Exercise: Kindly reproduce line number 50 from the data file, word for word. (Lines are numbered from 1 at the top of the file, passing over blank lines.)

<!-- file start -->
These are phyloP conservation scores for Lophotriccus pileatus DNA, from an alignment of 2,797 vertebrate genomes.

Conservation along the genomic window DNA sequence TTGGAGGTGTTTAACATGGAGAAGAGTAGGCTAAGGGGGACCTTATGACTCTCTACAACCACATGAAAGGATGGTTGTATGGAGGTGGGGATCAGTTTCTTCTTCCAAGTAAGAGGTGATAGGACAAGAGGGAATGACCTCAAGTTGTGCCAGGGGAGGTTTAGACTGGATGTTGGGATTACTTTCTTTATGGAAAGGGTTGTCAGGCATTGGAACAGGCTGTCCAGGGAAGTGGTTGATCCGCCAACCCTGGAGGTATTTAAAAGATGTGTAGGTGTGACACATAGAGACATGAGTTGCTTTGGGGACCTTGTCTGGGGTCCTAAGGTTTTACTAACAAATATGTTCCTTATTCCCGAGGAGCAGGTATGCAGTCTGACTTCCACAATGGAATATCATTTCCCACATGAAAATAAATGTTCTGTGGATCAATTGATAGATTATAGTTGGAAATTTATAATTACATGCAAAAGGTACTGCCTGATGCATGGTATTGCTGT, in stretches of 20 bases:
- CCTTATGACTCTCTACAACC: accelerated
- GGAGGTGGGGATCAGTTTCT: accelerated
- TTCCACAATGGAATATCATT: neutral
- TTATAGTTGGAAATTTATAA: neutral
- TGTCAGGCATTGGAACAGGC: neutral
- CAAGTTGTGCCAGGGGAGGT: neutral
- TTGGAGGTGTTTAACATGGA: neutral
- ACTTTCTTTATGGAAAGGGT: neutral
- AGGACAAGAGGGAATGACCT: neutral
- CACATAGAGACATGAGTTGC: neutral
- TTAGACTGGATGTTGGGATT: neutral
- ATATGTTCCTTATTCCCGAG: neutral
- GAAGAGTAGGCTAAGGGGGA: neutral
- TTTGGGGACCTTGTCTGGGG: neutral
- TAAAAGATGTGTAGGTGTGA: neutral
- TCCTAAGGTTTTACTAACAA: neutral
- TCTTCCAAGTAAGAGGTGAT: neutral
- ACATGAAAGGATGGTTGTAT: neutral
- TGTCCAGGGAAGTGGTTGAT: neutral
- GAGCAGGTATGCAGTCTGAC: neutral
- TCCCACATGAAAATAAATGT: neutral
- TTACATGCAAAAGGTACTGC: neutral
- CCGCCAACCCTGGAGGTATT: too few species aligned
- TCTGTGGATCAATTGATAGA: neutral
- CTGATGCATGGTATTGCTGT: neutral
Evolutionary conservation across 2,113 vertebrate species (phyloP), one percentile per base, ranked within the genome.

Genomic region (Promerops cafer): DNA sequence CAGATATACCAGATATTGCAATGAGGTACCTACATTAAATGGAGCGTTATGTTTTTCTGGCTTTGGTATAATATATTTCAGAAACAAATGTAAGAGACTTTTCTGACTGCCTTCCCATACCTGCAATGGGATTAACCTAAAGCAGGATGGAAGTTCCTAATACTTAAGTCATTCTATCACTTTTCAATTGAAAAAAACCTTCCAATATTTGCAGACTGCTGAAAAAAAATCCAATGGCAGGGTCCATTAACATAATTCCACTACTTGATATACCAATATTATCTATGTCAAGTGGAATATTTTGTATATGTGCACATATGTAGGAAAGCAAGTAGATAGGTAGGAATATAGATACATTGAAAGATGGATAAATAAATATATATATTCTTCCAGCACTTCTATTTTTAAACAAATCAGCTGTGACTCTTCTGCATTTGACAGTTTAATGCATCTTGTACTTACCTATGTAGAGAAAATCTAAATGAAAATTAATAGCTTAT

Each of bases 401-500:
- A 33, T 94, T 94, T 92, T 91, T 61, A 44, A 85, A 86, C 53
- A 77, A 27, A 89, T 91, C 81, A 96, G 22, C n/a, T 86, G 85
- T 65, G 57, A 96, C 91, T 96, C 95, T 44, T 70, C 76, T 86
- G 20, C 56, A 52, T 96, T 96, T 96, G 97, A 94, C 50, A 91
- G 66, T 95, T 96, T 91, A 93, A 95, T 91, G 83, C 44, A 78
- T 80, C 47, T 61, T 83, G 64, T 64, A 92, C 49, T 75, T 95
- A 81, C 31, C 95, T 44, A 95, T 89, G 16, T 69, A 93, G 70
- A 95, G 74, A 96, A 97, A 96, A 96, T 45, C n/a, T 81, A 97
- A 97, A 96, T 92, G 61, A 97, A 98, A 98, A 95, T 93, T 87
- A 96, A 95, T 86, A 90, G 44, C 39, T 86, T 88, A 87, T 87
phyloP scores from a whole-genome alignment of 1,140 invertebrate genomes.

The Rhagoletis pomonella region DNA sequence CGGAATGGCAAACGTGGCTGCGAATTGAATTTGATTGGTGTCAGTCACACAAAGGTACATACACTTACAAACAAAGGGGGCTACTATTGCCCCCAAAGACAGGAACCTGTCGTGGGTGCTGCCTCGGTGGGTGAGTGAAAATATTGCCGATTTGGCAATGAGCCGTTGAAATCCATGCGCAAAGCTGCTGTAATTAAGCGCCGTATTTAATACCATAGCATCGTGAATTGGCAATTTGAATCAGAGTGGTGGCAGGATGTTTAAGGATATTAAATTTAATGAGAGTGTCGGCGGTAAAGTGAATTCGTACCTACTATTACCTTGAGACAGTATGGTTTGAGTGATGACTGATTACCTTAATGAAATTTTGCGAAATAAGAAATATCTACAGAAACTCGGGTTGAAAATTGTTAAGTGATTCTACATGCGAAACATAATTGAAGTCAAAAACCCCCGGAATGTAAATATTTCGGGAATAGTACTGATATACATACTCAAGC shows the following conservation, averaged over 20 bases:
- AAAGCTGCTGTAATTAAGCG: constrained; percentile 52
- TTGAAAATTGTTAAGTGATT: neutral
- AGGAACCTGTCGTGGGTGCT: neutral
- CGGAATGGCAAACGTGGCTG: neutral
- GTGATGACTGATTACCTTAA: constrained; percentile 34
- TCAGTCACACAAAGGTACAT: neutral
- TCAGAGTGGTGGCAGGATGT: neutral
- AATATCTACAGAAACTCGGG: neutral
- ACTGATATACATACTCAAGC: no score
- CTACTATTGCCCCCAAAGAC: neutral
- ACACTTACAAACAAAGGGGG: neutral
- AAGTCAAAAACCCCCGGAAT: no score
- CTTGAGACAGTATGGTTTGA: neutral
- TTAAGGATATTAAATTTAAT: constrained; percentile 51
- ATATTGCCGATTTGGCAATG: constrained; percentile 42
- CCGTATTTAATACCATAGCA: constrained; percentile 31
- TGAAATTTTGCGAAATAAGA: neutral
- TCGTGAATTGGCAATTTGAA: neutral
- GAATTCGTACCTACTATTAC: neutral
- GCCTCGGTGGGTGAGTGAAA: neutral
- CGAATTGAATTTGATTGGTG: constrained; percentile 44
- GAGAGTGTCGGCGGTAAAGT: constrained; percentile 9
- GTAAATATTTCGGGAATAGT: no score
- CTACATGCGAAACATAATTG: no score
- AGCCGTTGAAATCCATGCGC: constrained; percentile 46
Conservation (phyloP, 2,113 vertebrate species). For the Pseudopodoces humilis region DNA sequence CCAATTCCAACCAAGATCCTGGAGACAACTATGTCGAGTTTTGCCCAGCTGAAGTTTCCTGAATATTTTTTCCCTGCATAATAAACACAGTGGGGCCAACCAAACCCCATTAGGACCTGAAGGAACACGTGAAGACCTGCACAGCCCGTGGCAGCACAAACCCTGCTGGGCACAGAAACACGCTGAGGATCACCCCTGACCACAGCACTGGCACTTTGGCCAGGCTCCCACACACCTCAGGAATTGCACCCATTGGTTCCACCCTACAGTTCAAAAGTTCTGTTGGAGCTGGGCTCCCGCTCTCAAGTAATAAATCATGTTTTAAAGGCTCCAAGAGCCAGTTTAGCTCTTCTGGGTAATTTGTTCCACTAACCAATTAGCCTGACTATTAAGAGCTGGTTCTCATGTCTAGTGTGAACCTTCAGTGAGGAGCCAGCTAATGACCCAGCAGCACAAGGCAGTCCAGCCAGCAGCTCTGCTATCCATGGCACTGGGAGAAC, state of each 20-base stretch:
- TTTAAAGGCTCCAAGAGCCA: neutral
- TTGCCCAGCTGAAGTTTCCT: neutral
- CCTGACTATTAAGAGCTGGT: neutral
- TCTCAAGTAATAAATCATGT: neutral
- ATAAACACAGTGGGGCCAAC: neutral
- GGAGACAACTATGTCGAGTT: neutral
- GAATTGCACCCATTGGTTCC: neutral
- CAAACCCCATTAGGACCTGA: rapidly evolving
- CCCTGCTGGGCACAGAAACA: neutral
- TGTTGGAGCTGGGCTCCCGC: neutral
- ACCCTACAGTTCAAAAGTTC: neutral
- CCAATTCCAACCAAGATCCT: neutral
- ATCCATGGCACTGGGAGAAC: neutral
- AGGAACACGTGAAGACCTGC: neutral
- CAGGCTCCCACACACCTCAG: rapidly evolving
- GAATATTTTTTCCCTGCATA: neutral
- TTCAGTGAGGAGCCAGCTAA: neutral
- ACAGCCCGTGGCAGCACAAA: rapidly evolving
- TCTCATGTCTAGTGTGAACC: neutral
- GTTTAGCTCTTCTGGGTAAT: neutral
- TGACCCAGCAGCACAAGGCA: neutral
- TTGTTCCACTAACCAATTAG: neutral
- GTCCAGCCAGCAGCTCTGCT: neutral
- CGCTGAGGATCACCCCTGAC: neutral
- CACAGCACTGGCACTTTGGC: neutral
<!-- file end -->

- AATATCTACAGAAACTCGGG: neutral